Wednesday, November 25, 2009

Where fantasy and fact collide in fairy tales

When we want to look at something like sexism or classism in fairy tales it’s important that we keep in mind that fairy tales have changed over time and really tell us more about the people who told them (at that particular time) than the fairy tales do themselves. A good example is the story Blueberd by Charles Perrault. The heroine of this story has no option but wait for her brothers to rescue her from death and that says something about the patriarchal culture of the French court in the seventeenth century when this story was circulated. In Fitcher’s Bird, an older version of almost the same story that was recorded by the Grimm brothers, the heroine saves herself.

Even though many people are quick to claim that fairy tales are basically misogynistic, we must remember that is was mostly women who told other women these oral stories. They wouldn’t do so if they didn’t feel a connection to these stories (though obviously this doesn’t mean it can’t be sexist just because women like it).

Every book you read about the role of women in fairy tales will say that the prevalence of stepmothers in these stories is based on historic fact. In the past, women married young, bore many children, and then died young (usually in childbirth). Childbirth was no easy feat in centuries past and women could expect to give birth more than ten times. Fathers then had to remarry in order to have someone to care for the children and the house while he worked. The new wife would likely have children of her own and if there’s little to go around we can guess how family dynamics might play out. This is just the reality of the way things were.

You’ll find some people asking why Disney hates mothers and it’s important we see the difference between Disney’s need to categorize every women as either good or wicked and the prevalence of missing mothers in his stories. First, they’re not his stories and that’s a very important fact. Second, the mother has to be missing in these stories because there has to be something that prompts the child to leave the house. As I said in my previous post, the Good Mother can’t do that and therefore it’s easier to just take her out of the picture.

But why does the relationship of the father and daughter fall apart so completely in many of these stories? Well, some say it has to do with the erotic undercurrents that happen between daughter and father beginning with adolescence. In response to this awkwardness, many fathers distance themselves from their daughters as the father does in Cinderella. And unfortunately some fathers grow too affectionate like in the Donkey Girl or Thousand-furs.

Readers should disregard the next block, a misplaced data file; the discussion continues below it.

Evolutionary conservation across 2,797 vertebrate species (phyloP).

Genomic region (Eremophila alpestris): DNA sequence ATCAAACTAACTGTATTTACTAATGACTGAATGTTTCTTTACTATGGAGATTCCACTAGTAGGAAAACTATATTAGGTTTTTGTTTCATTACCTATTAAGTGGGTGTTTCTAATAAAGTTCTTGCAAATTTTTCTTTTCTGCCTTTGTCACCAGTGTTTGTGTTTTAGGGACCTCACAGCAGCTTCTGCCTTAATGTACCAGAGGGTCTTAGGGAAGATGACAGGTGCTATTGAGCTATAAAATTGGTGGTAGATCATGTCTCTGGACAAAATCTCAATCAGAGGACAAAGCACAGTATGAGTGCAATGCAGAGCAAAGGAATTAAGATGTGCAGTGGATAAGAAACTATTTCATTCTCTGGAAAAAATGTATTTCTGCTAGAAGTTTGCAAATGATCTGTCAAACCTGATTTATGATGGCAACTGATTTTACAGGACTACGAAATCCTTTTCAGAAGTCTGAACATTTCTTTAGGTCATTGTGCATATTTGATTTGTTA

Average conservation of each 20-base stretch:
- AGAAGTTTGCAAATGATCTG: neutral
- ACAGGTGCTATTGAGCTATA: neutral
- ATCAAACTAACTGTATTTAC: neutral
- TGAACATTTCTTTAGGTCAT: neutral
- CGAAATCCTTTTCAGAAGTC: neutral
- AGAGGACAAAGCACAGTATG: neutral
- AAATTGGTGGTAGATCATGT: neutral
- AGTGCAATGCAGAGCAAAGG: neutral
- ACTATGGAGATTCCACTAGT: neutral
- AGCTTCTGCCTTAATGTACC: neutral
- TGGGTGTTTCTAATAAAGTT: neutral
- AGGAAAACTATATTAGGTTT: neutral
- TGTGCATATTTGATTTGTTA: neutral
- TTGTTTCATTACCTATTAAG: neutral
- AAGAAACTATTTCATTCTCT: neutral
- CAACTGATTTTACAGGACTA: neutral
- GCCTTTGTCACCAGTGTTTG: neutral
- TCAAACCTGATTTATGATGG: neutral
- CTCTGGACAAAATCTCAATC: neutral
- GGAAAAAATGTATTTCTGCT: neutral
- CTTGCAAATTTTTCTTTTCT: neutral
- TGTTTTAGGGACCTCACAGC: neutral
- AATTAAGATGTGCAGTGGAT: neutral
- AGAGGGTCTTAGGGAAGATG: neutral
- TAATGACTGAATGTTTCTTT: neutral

From Spinning Straw into Gold by Joan Gould:

In a patriarchal story like this one, the wife, even if she’s dead, must bear the guilt for her husband’s incestuous demand. How could a father be so beastly as to want to sleep with his own daughter is his wife hadn’t forced him to that extreme by her jealous cunning that extended beyond the grave? Stories like this, which used to be common in pre-Freudian times, have nearly vanished from our bookshelves. We can tolerate fantasies about child abandonment, infanticide, even cannibalism, but not incest. That may be too close to home.

“My father was a king. The King can have sex with anyone,” wrote the poet Anne Sexton in her private notes.

If there were a lot of agricultural tasks in fairy tales because agriculture was such an important part of the peasants who told these stories and then a complete shift in fairy tales so they could rationalize the life style of the wealthy class in seventeenth century France then one cannot completely disregard the role of women in fairy tales as fodder for fantasy.

And maybe the reason women are always shown as getting married is because they didn’t have many other options. For most of our history education has been a privilege and a lot of women had few options besides getting married. If that was the reality these young girls faced then maybe we should consider a story like Beauty and the Beast was used as a way for them to come to terms with that. Maybe it helped remind them that their new husband may look and act like a beast but there could be a prince underneath. When you read fairy tales in their older forms you do not get the impression that the prince is the end-all be-all of the story (which of course Disney changed).

My problem ultimately is that we don’t have many modern stories to counter these ones. (Not to mention many people don’t even know these stories themselves which is kind of sad.) Maybe marriage was the only viable option in the past, but that’s not the way things are anymore. And yet, where are all the fairy tales that reflect that? I think fairy tales are great, but we should be balancing that with stories about Sybil Ludington, Joan of Arc, Clara Barton, or any of the other amazing women from our history.

It doesn’t have to be one or the other. We just need a healthy balance and I’m not sure if that’s going to be so easy with a corporation like Disney peddling dresses and crowns from every place they can.

Wow, I didn’t really have a plan when I set out writing this and I feel like I’m all over the place.

Up Next: I plan on wrapping this baby up by Friday, so expect only a few more posts.

-Picture: Book of Fairy Tales

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